By Andrew Jonathan S. Bagaoisan
ILAGAN CITY, ISABELA–“Sorry, guys, wala kayong maireport…”
It wasn’t pity or something sinister. No one lost a scoop nor was anything swept under the rug.
Jessie James Geronimo, information officer of Isabela province, was actually in good spirits giving this aside to national reporters at the briefing of the Provincial Disaster Risk Reduction and Management Council and local officials in the capitol.
Geronimo’s reason for saying so: “…Because we did our job.”
Everyone at the briefing shared a laugh.
After all, there was a grain of truth to it. The reporters had nothing much to report—except that the province survived the onslaught of Typhoon Chedeng (a.k.a. Maysak) a day earlier without a single casualty.
Interior Sec. Mar Roxas, in town for the meeting, smiled, exclaiming off mic: “Good news! Good news!”
In a country too used to rising death tolls after natural disasters, Chedeng left all with a sigh of relief.
It was described as an anomaly for hitting the country at the onset of summer and feared for its strength and possible impact. Storm warning signals were up as early as 36 hours before the typhoon made landfall. Residents and vacationers were evacuated from sea and river shorelines.
But a string of environmental factors broke up the typhoon as it slowed down on its approach to the Isabela-Aurora coast. When Chedeng hit Sunday morning as a tropical storm, all Isabela felt were cold weather, light showers and breezes.
The next day, local officials in the forecast path were congratulating each other for their early vigilance. They were also thanking the populace for cooperating with them.
With damages and casualties absent, other stories soon dethroned the typhoon from landing the top headline after the Holy Week.
The story here, though, is that Filipinos may be finally learning their lessons on disaster preparedness a few toll-less typhoons after Yolanda, the deadliest to hit the country.
It’s not as attention grabbing as banners screaming “patay (dead)”, but it means a lot to the thousands who might have lost more.
Untold in the dull aftermath are the farmers thankful they wouldn’t lose their crops days before harvest; the coastal townsfolk no longer worried about supplies and first response should they again bear the brunt of the storm; or the business owners and residents who can rest easy that the livelihood they’ve rebuilt since Typhoon Juan survived another storm.
Chedeng’s weakening was dubbed a miracle by no less than the director of the national disaster agency, but especially by the faithful who commemorated the Easter “salubong” the morning of landfall in churches all over the province.
For government, it has been more relieving to find constituents less stubborn now when told to leave their homes–or in this week’s case, their summer vacation plans.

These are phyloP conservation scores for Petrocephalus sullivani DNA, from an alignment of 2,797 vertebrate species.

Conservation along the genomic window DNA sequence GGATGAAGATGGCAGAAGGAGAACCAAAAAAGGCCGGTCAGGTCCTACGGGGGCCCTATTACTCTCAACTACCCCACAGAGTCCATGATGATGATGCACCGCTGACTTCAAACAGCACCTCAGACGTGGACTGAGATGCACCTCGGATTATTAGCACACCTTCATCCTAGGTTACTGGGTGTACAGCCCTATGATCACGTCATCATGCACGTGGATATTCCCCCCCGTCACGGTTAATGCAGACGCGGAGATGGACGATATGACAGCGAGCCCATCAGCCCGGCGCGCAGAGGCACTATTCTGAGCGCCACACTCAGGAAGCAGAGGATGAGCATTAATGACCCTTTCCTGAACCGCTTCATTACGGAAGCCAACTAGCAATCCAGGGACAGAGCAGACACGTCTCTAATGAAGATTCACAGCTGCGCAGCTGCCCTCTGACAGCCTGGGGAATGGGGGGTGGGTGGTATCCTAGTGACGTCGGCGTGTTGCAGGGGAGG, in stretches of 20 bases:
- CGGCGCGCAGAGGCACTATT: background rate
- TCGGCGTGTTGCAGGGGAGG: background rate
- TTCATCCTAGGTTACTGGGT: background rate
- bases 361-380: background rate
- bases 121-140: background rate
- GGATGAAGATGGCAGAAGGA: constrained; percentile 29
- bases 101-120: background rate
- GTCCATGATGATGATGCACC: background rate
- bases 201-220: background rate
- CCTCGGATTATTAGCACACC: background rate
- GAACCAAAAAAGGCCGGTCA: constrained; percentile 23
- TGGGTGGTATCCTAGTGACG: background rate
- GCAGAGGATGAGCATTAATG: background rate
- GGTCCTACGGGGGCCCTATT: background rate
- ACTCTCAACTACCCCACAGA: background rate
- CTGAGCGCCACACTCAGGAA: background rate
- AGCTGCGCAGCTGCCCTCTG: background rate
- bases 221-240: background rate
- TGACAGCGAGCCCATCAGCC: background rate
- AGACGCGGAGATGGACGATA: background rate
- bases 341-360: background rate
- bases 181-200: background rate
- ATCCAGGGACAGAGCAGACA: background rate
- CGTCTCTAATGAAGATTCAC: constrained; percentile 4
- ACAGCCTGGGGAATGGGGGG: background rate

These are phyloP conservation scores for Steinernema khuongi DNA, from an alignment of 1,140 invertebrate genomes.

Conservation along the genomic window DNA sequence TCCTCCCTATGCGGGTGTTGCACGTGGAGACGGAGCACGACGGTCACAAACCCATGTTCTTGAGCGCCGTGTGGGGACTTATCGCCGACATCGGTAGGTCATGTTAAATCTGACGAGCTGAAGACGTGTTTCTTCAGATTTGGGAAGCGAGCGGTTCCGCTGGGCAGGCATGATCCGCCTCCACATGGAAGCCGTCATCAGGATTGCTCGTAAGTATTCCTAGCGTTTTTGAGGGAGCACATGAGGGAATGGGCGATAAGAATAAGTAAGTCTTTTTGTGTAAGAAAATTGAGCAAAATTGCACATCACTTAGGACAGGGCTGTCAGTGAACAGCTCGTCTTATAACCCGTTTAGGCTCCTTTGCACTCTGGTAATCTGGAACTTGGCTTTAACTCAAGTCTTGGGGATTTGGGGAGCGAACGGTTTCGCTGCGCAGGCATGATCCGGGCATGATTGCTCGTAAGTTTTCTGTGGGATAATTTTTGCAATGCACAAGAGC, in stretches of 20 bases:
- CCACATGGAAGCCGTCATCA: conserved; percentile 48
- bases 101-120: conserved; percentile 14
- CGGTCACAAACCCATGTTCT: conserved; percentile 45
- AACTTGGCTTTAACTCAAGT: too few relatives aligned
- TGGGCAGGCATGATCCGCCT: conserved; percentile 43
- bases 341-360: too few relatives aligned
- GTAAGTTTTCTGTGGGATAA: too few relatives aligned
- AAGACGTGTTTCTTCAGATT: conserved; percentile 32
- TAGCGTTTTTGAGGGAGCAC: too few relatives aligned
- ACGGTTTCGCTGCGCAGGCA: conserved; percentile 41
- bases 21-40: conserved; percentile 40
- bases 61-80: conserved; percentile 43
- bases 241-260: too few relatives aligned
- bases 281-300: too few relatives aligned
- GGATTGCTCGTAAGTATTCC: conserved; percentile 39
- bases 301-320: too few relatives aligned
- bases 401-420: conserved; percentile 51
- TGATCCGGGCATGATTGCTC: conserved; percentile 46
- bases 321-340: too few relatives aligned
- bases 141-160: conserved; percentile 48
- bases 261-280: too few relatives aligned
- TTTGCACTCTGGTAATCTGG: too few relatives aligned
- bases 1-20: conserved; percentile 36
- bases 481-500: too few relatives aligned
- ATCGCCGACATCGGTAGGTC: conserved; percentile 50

This top-to-down changing of mindsets has been a long time coming. Yet it hasn’t even come full circle.
It was in the national weather agency’s early monitoring of the storm long before it entered the Philippine Area of Responsibility (PAR). Local weather forecasting has come a long way as well since the misses of the past.
It was in the alarm consequently raised in the national media and in preemptive evacuations as the storm’s path was still being figured out.
This seemed like jumping the gun the first few times it had been done in the post-Yolanda era, even a waste of public resources. But by now, prevention has come to be better than uncurable calamity.
The advance information drive worked two ways in the case of Chedeng.
When the storm entered the PAR, some thought it had already hit land and wondered why it was still sunny. Others in the provinces didn’t even know a storm was coming.
The media has also had to change its game plans for disaster coverage.
News organizations now deploy teams to the landfall areas earlier. These teams are reminded with extra emphasis to put safety of person and equipment first over heroics.
The teams chasing Chedeng’s projected track still prepared to report the effects of an intense impact, like finding ways to get reports from the hard-to-reach coastal areas and drawing up back-up plans for locations to transmit from.
That the storm ultimately weakened made it seem anticlimactic.
Officials glowing at the zero-casualty reports now talked about sharing best practices and learnt lessons in disaster response with other municipalities.
Such details, however, will rarely crop up on a medium that often thrives on the explosive and the tragic.
Still, when life and limb are involved, there are no regrets in not getting bad news.
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* Revisit the impact of Typhoon Juan in Isabela in these posts from 3 years ago.
* Yolanda changed the game for disaster preparedness and response in the country. Read stories from the aftermath here.